Consequently, the French Parliament protested against the fatal armistice signed commonly presents a spectacle rather of by the government of Paris, and, when the coalition for particular purposes than of peace took place, Carnot, who had been combined action for a comprehensive a member of the guerre à outrance party, policy.
resigned his post with a dignified protest, Thiers, as we have said, was succeeded winding up thus: “In coming here, by the victor of Magenta. Seven years charged with the mission of organizing is the legal term of office for a French our forces of defence, I was accepting a president, but the marshal resigned ere it militant post, the only raison d'être of had expired. He was accused of conspir- which lay in a fierce and resolute Chamber ing to use his opportunities for the resto- such as Gambetta dreamed of, excluding ration of the monarchy, and the strength partisans of peace at any price. To reof the Republican opposition, led by main faithful to the line of conduct which Gambetta, left him no alternative. He I had traced out for myself, I hand over was succeeded by Grévy, an ex-barrister, my function and beg you to accept my whose moderation and firmness were be- resignation.” lieved to be a guarantee for the republic, Elected deputy, he voted against the but who at the end of 1887 had to resign peace of Frankfort, although his own on account of a criminal prosecution which father voted for it. Both sat in the Rewas brought against his son in-law, Wil. publican Left, of which Sadi Carnot was son, for utilizing for his own f.nancial ends secretary. In 1878 Carnot was appointed information he was able to procure thanks under-secretary of public works by M. de to the official position of his father-in-law. Freycinet, and, after the latter had been The circumstances of the case showed obliged to resign on account of his action at least culpable weakness on Grévy's in the matter of the religious bodies (Car.part. “Ah, quel malheur que d'avoir un not is openly anti-clerical), he still contin. gendre!” sang the gamins of Paris for the ued to hold' his post. His task was to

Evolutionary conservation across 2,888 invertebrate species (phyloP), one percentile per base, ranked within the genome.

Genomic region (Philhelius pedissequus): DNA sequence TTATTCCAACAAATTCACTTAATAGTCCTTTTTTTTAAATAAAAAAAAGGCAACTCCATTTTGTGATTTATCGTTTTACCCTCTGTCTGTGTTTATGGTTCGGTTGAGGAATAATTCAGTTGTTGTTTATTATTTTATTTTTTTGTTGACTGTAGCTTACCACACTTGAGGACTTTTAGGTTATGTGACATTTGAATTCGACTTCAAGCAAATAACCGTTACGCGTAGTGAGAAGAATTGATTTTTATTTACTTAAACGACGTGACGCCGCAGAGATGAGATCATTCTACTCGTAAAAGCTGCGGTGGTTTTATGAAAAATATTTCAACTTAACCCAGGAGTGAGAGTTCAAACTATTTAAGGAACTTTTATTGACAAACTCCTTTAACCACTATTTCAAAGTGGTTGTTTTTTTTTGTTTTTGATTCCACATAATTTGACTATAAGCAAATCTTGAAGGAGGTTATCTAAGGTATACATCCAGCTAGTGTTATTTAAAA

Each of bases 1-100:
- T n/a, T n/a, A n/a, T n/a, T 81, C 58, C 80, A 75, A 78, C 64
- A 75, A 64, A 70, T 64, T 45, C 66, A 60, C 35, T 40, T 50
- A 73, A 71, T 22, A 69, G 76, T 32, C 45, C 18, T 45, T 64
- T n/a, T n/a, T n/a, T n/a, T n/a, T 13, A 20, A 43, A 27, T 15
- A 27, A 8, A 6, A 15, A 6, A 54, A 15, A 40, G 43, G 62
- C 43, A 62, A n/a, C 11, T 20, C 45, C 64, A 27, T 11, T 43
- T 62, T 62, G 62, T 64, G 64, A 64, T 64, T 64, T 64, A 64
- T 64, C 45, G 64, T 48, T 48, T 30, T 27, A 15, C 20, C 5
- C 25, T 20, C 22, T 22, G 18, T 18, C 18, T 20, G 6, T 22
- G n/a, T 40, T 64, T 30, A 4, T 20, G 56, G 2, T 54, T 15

modify, as far as possible, the gigantic, his friend Dreyfus was to get back from and disastrous schemes of De Freycinet, the Treasury all the taxes he had paid. who was engaged in organizing immense M. Rouvier, wishing to draw a contrast projects of engineering reform all over the between the minister who had ordered this country. It was Carnot's endeavor to restoration and an upright functionary, condense and simplify these schemes. said: “Yes, it is clearly shown by the